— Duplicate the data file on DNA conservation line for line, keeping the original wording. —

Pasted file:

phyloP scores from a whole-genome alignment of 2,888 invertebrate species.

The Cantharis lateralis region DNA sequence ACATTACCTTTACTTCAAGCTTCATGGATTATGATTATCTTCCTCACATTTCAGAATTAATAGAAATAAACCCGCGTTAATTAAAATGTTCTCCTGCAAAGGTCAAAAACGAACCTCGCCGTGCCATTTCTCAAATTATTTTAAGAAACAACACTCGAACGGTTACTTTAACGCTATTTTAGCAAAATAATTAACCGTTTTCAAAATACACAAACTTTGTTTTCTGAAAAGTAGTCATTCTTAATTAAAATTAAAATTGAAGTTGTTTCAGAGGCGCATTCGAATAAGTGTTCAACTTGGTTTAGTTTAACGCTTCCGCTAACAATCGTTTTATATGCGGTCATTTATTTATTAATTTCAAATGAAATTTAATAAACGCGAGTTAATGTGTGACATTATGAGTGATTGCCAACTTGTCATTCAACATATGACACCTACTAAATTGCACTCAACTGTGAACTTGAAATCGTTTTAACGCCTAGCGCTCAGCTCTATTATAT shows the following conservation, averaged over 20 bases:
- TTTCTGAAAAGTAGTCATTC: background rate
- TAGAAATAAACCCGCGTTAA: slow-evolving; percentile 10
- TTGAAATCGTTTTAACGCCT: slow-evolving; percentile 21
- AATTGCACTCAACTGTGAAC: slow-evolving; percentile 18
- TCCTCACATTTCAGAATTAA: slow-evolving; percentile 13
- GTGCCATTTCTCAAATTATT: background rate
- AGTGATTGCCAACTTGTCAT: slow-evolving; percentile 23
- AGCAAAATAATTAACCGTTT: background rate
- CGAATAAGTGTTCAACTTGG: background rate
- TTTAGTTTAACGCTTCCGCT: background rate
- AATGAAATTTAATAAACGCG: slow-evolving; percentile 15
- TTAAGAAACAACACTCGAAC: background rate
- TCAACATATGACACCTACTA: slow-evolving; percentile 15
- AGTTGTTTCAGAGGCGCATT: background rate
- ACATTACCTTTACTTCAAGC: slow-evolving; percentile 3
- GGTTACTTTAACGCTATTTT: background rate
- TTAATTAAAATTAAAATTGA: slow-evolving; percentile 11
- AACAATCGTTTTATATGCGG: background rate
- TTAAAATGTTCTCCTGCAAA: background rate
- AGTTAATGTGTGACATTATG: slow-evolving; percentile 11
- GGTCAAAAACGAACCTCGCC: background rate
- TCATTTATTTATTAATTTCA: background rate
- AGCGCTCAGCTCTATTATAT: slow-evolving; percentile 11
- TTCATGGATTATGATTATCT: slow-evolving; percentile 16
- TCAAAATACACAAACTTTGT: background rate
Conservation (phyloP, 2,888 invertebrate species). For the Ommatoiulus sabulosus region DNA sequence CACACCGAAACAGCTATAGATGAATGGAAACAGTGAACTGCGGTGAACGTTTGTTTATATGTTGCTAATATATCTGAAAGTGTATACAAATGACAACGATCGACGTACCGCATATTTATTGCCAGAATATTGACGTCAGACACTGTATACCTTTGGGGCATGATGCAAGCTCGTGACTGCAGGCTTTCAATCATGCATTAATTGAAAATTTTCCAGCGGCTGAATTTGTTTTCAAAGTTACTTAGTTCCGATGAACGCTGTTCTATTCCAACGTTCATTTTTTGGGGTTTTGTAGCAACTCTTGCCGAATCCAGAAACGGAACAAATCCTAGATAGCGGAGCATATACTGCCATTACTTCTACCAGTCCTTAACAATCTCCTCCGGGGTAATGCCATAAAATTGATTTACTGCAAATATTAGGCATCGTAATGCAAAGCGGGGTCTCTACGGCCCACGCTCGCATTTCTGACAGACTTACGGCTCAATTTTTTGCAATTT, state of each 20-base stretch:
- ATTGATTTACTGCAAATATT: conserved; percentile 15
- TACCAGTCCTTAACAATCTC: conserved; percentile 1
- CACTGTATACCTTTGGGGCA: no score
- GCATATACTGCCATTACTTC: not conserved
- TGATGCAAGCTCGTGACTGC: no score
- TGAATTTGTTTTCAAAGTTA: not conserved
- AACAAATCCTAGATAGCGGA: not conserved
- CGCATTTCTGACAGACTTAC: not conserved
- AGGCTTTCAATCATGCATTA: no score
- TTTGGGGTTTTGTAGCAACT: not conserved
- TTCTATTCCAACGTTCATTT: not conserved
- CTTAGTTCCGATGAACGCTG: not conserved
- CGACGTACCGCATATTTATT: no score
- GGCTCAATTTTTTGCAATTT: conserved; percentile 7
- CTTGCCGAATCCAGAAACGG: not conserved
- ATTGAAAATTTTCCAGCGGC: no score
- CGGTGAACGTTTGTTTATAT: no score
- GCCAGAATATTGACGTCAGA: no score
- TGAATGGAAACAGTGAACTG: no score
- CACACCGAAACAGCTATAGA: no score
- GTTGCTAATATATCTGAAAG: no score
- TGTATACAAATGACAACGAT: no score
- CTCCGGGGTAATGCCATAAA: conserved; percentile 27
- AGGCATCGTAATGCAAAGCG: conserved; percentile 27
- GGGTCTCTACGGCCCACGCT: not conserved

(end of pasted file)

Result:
phyloP scores from a whole-genome alignment of 2,888 invertebrate species.

The Cantharis lateralis region DNA sequence ACATTACCTTTACTTCAAGCTTCATGGATTATGATTATCTTCCTCACATTTCAGAATTAATAGAAATAAACCCGCGTTAATTAAAATGTTCTCCTGCAAAGGTCAAAAACGAACCTCGCCGTGCCATTTCTCAAATTATTTTAAGAAACAACACTCGAACGGTTACTTTAACGCTATTTTAGCAAAATAATTAACCGTTTTCAAAATACACAAACTTTGTTTTCTGAAAAGTAGTCATTCTTAATTAAAATTAAAATTGAAGTTGTTTCAGAGGCGCATTCGAATAAGTGTTCAACTTGGTTTAGTTTAACGCTTCCGCTAACAATCGTTTTATATGCGGTCATTTATTTATTAATTTCAAATGAAATTTAATAAACGCGAGTTAATGTGTGACATTATGAGTGATTGCCAACTTGTCATTCAACATATGACACCTACTAAATTGCACTCAACTGTGAACTTGAAATCGTTTTAACGCCTAGCGCTCAGCTCTATTATAT shows the following conservation, averaged over 20 bases:
- TTTCTGAAAAGTAGTCATTC: background rate
- TAGAAATAAACCCGCGTTAA: slow-evolving; percentile 10
- TTGAAATCGTTTTAACGCCT: slow-evolving; percentile 21
- AATTGCACTCAACTGTGAAC: slow-evolving; percentile 18
- TCCTCACATTTCAGAATTAA: slow-evolving; percentile 13
- GTGCCATTTCTCAAATTATT: background rate
- AGTGATTGCCAACTTGTCAT: slow-evolving; percentile 23
- AGCAAAATAATTAACCGTTT: background rate
- CGAATAAGTGTTCAACTTGG: background rate
- TTTAGTTTAACGCTTCCGCT: background rate
- AATGAAATTTAATAAACGCG: slow-evolving; percentile 15
- TTAAGAAACAACACTCGAAC: background rate
- TCAACATATGACACCTACTA: slow-evolving; percentile 15
- AGTTGTTTCAGAGGCGCATT: background rate
- ACATTACCTTTACTTCAAGC: slow-evolving; percentile 3
- GGTTACTTTAACGCTATTTT: background rate
- TTAATTAAAATTAAAATTGA: slow-evolving; percentile 11
- AACAATCGTTTTATATGCGG: background rate
- TTAAAATGTTCTCCTGCAAA: background rate
- AGTTAATGTGTGACATTATG: slow-evolving; percentile 11
- GGTCAAAAACGAACCTCGCC: background rate
- TCATTTATTTATTAATTTCA: background rate
- AGCGCTCAGCTCTATTATAT: slow-evolving; percentile 11
- TTCATGGATTATGATTATCT: slow-evolving; percentile 16
- TCAAAATACACAAACTTTGT: background rate
Conservation (phyloP, 2,888 invertebrate species). For the Ommatoiulus sabulosus region DNA sequence CACACCGAAACAGCTATAGATGAATGGAAACAGTGAACTGCGGTGAACGTTTGTTTATATGTTGCTAATATATCTGAAAGTGTATACAAATGACAACGATCGACGTACCGCATATTTATTGCCAGAATATTGACGTCAGACACTGTATACCTTTGGGGCATGATGCAAGCTCGTGACTGCAGGCTTTCAATCATGCATTAATTGAAAATTTTCCAGCGGCTGAATTTGTTTTCAAAGTTACTTAGTTCCGATGAACGCTGTTCTATTCCAACGTTCATTTTTTGGGGTTTTGTAGCAACTCTTGCCGAATCCAGAAACGGAACAAATCCTAGATAGCGGAGCATATACTGCCATTACTTCTACCAGTCCTTAACAATCTCCTCCGGGGTAATGCCATAAAATTGATTTACTGCAAATATTAGGCATCGTAATGCAAAGCGGGGTCTCTACGGCCCACGCTCGCATTTCTGACAGACTTACGGCTCAATTTTTTGCAATTT, state of each 20-base stretch:
- ATTGATTTACTGCAAATATT: conserved; percentile 15
- TACCAGTCCTTAACAATCTC: conserved; percentile 1
- CACTGTATACCTTTGGGGCA: no score
- GCATATACTGCCATTACTTC: not conserved
- TGATGCAAGCTCGTGACTGC: no score
- TGAATTTGTTTTCAAAGTTA: not conserved
- AACAAATCCTAGATAGCGGA: not conserved
- CGCATTTCTGACAGACTTAC: not conserved
- AGGCTTTCAATCATGCATTA: no score
- TTTGGGGTTTTGTAGCAACT: not conserved
- TTCTATTCCAACGTTCATTT: not conserved
- CTTAGTTCCGATGAACGCTG: not conserved
- CGACGTACCGCATATTTATT: no score
- GGCTCAATTTTTTGCAATTT: conserved; percentile 7
- CTTGCCGAATCCAGAAACGG: not conserved
- ATTGAAAATTTTCCAGCGGC: no score
- CGGTGAACGTTTGTTTATAT: no score
- GCCAGAATATTGACGTCAGA: no score
- TGAATGGAAACAGTGAACTG: no score
- CACACCGAAACAGCTATAGA: no score
- GTTGCTAATATATCTGAAAG: no score
- TGTATACAAATGACAACGAT: no score
- CTCCGGGGTAATGCCATAAA: conserved; percentile 27
- AGGCATCGTAATGCAAAGCG: conserved; percentile 27
- GGGTCTCTACGGCCCACGCT: not conserved